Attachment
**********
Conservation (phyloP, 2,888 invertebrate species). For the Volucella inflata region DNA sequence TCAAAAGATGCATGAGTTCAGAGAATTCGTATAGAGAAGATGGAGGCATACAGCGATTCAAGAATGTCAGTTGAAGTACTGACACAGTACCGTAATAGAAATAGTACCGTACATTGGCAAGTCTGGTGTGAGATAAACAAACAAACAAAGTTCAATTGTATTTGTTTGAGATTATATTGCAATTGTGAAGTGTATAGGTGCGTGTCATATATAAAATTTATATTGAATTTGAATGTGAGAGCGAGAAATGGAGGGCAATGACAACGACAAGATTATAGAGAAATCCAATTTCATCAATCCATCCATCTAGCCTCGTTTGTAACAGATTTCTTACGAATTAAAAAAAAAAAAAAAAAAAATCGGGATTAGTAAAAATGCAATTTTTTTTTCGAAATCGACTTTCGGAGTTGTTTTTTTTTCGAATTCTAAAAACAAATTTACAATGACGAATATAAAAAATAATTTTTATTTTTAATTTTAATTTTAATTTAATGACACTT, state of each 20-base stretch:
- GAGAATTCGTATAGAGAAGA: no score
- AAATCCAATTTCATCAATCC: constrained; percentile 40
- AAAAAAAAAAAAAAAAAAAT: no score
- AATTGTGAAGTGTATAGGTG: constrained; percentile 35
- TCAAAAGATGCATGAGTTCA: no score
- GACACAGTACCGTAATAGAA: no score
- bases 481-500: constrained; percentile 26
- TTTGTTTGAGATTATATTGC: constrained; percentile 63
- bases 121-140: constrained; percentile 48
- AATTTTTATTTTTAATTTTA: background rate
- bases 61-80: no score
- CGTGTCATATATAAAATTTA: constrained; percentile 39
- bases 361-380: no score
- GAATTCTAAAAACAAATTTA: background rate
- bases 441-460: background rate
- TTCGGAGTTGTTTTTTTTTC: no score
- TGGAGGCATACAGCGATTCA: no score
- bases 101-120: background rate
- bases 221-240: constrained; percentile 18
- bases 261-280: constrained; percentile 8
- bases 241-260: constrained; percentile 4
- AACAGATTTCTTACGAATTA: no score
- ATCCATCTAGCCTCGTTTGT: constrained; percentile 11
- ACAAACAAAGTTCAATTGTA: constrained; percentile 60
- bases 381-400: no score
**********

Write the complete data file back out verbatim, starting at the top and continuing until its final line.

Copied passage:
Conservation (phyloP, 2,888 invertebrate species). For the Volucella inflata region DNA sequence TCAAAAGATGCATGAGTTCAGAGAATTCGTATAGAGAAGATGGAGGCATACAGCGATTCAAGAATGTCAGTTGAAGTACTGACACAGTACCGTAATAGAAATAGTACCGTACATTGGCAAGTCTGGTGTGAGATAAACAAACAAACAAAGTTCAATTGTATTTGTTTGAGATTATATTGCAATTGTGAAGTGTATAGGTGCGTGTCATATATAAAATTTATATTGAATTTGAATGTGAGAGCGAGAAATGGAGGGCAATGACAACGACAAGATTATAGAGAAATCCAATTTCATCAATCCATCCATCTAGCCTCGTTTGTAACAGATTTCTTACGAATTAAAAAAAAAAAAAAAAAAAATCGGGATTAGTAAAAATGCAATTTTTTTTTCGAAATCGACTTTCGGAGTTGTTTTTTTTTCGAATTCTAAAAACAAATTTACAATGACGAATATAAAAAATAATTTTTATTTTTAATTTTAATTTTAATTTAATGACACTT, state of each 20-base stretch:
- GAGAATTCGTATAGAGAAGA: no score
- AAATCCAATTTCATCAATCC: constrained; percentile 40
- AAAAAAAAAAAAAAAAAAAT: no score
- AATTGTGAAGTGTATAGGTG: constrained; percentile 35
- TCAAAAGATGCATGAGTTCA: no score
- GACACAGTACCGTAATAGAA: no score
- bases 481-500: constrained; percentile 26
- TTTGTTTGAGATTATATTGC: constrained; percentile 63
- bases 121-140: constrained; percentile 48
- AATTTTTATTTTTAATTTTA: background rate
- bases 61-80: no score
- CGTGTCATATATAAAATTTA: constrained; percentile 39
- bases 361-380: no score
- GAATTCTAAAAACAAATTTA: background rate
- bases 441-460: background rate
- TTCGGAGTTGTTTTTTTTTC: no score
- TGGAGGCATACAGCGATTCA: no score
- bases 101-120: background rate
- bases 221-240: constrained; percentile 18
- bases 261-280: constrained; percentile 8
- bases 241-260: constrained; percentile 4
- AACAGATTTCTTACGAATTA: no score
- ATCCATCTAGCCTCGTTTGT: constrained; percentile 11
- ACAAACAAAGTTCAATTGTA: constrained; percentile 60
- bases 381-400: no score